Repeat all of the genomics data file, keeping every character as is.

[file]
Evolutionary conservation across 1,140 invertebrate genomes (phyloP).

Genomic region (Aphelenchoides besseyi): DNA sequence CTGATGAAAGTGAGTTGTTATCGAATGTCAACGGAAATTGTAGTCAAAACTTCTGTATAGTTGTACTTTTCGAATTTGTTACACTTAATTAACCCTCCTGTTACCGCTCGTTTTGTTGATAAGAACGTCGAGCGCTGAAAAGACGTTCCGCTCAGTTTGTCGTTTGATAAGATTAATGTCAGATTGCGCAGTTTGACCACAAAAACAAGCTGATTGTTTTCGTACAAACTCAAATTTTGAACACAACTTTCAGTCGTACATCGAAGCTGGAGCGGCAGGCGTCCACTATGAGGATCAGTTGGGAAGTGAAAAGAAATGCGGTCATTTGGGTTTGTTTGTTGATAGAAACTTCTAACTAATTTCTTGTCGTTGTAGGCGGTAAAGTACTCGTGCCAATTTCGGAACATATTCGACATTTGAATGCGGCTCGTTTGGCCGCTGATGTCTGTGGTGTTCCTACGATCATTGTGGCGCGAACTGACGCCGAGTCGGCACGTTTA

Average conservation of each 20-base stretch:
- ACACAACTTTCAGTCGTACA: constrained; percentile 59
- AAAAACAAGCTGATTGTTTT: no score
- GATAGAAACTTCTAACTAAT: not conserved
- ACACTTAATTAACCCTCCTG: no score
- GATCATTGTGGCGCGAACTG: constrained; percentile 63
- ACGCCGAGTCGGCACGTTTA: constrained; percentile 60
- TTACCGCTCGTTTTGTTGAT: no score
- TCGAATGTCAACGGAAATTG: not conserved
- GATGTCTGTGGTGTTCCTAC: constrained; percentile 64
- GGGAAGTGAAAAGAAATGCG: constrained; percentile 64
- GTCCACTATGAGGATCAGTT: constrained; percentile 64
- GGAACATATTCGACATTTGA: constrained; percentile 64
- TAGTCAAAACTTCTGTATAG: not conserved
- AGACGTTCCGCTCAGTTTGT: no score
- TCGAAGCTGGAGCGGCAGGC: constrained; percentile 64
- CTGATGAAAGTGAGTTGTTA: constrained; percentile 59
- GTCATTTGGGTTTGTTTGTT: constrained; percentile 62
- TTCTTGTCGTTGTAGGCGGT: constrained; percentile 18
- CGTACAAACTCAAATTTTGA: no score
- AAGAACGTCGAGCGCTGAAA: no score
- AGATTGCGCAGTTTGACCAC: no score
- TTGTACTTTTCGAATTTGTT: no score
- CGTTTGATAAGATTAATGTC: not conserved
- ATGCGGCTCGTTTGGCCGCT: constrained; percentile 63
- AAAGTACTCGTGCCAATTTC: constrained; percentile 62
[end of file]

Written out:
Evolutionary conservation across 1,140 invertebrate genomes (phyloP).

Genomic region (Aphelenchoides besseyi): DNA sequence CTGATGAAAGTGAGTTGTTATCGAATGTCAACGGAAATTGTAGTCAAAACTTCTGTATAGTTGTACTTTTCGAATTTGTTACACTTAATTAACCCTCCTGTTACCGCTCGTTTTGTTGATAAGAACGTCGAGCGCTGAAAAGACGTTCCGCTCAGTTTGTCGTTTGATAAGATTAATGTCAGATTGCGCAGTTTGACCACAAAAACAAGCTGATTGTTTTCGTACAAACTCAAATTTTGAACACAACTTTCAGTCGTACATCGAAGCTGGAGCGGCAGGCGTCCACTATGAGGATCAGTTGGGAAGTGAAAAGAAATGCGGTCATTTGGGTTTGTTTGTTGATAGAAACTTCTAACTAATTTCTTGTCGTTGTAGGCGGTAAAGTACTCGTGCCAATTTCGGAACATATTCGACATTTGAATGCGGCTCGTTTGGCCGCTGATGTCTGTGGTGTTCCTACGATCATTGTGGCGCGAACTGACGCCGAGTCGGCACGTTTA

Average conservation of each 20-base stretch:
- ACACAACTTTCAGTCGTACA: constrained; percentile 59
- AAAAACAAGCTGATTGTTTT: no score
- GATAGAAACTTCTAACTAAT: not conserved
- ACACTTAATTAACCCTCCTG: no score
- GATCATTGTGGCGCGAACTG: constrained; percentile 63
- ACGCCGAGTCGGCACGTTTA: constrained; percentile 60
- TTACCGCTCGTTTTGTTGAT: no score
- TCGAATGTCAACGGAAATTG: not conserved
- GATGTCTGTGGTGTTCCTAC: constrained; percentile 64
- GGGAAGTGAAAAGAAATGCG: constrained; percentile 64
- GTCCACTATGAGGATCAGTT: constrained; percentile 64
- GGAACATATTCGACATTTGA: constrained; percentile 64
- TAGTCAAAACTTCTGTATAG: not conserved
- AGACGTTCCGCTCAGTTTGT: no score
- TCGAAGCTGGAGCGGCAGGC: constrained; percentile 64
- CTGATGAAAGTGAGTTGTTA: constrained; percentile 59
- GTCATTTGGGTTTGTTTGTT: constrained; percentile 62
- TTCTTGTCGTTGTAGGCGGT: constrained; percentile 18
- CGTACAAACTCAAATTTTGA: no score
- AAGAACGTCGAGCGCTGAAA: no score
- AGATTGCGCAGTTTGACCAC: no score
- TTGTACTTTTCGAATTTGTT: no score
- CGTTTGATAAGATTAATGTC: not conserved
- ATGCGGCTCGTTTGGCCGCT: constrained; percentile 63
- AAAGTACTCGTGCCAATTTC: constrained; percentile 62